Mollusks are not known for their math skills, but there is mathematics behind the beautiful patterns in their shells. Using differential geometry--the study of curves and surfaces--a team of mathematicians found that many shells are formed by three simple processes in the mantle (which generates the shell): expansion, rotation, and twisting. Expanding and rotating form a shell like the one pictured, with an increasingly larger opening that traces a spiral pattern. Adding a twist yields shells that look like spiraling towers or elaborate horns. Image © Getty Images

The team also discovered an explanation for why some shells have spikes. The spikes form perpendicular to the shell opening during mantle growth spurts, when the mantle isn’t perfectly aligned with the shell opening. The misalignment results in an instability, a bulge that is amplified as the shell grows. The team verified this and other mathematical models by measuring the growth of real shells and comparing the patterns they observed with the mathematical predictions. There are still several questions left to answer, though, such as how do some spine patterns become fractallike, and why do the vast majority of shells coil clockwise?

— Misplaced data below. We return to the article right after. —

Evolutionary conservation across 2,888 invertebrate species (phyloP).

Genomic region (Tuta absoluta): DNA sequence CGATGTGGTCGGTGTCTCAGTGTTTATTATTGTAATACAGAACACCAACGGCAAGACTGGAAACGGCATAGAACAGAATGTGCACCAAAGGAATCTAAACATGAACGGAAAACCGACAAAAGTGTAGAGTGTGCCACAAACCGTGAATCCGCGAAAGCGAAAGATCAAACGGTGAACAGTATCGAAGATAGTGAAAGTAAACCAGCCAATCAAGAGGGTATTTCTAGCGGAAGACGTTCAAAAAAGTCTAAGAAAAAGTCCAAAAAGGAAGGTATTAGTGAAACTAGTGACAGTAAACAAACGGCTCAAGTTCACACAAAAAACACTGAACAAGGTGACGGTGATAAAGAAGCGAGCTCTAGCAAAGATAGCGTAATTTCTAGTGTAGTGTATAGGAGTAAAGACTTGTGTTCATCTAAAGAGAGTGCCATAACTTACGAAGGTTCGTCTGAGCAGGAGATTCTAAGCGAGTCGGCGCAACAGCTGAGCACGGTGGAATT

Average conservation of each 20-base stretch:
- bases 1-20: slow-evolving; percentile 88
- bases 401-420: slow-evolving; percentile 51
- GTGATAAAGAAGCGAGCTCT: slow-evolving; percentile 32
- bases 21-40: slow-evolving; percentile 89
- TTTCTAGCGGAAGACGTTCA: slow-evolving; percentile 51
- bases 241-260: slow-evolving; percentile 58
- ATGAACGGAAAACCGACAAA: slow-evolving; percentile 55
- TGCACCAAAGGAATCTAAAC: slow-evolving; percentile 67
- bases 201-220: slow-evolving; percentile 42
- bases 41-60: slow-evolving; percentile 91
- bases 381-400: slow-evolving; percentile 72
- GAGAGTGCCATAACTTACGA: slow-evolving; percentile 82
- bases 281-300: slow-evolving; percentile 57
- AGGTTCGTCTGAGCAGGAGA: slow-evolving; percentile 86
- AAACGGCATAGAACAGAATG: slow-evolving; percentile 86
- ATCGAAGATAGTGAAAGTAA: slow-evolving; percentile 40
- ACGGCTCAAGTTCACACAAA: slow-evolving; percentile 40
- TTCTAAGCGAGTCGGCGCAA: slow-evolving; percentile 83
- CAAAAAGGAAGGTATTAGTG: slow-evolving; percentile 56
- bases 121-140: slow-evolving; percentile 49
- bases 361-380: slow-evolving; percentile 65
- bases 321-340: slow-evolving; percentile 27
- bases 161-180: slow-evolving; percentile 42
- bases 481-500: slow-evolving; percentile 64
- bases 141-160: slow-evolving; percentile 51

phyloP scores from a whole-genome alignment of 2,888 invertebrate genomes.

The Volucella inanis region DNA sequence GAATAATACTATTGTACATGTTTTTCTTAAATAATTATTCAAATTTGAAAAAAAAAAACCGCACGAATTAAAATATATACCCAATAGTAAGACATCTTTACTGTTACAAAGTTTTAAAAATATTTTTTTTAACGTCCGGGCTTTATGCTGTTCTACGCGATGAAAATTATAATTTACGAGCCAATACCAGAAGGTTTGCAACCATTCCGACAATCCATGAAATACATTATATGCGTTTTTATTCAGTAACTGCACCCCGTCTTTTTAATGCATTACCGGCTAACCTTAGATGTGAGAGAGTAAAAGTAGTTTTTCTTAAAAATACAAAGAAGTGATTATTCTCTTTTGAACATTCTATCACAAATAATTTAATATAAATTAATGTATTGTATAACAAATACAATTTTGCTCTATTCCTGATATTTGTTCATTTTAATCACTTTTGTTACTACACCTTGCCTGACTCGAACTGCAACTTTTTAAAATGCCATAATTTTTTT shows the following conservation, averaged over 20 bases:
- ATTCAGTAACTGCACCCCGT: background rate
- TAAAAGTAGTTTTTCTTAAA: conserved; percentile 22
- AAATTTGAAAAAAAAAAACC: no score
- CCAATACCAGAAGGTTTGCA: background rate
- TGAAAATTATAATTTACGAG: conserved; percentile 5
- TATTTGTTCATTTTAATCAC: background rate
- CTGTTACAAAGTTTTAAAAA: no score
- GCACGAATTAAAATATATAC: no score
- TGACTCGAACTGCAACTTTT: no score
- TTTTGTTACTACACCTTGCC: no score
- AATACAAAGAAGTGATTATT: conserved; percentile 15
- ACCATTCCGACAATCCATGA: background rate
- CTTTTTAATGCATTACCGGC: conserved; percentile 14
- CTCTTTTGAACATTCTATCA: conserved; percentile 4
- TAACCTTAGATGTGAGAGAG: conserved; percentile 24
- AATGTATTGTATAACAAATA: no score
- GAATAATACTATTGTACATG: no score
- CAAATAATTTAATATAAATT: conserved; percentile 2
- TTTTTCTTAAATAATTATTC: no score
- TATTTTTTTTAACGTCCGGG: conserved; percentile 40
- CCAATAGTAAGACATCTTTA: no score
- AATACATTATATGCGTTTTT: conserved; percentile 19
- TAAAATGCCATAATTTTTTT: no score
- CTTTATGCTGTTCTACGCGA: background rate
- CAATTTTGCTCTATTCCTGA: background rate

Derek Moulton
 Derek Moulton discusses how he and his colleagues, Alain Goriely and Régis Chirat, devised a mathematical framework to explain--in terms of the natural growth process and the underlying physics of that process--how the shapes of shells emerge.

For More Information: "“How Seashells Take Shape,” Derek E. Moulton, Alain Goriely, and Régis Chirat, Scientific American, April 2018.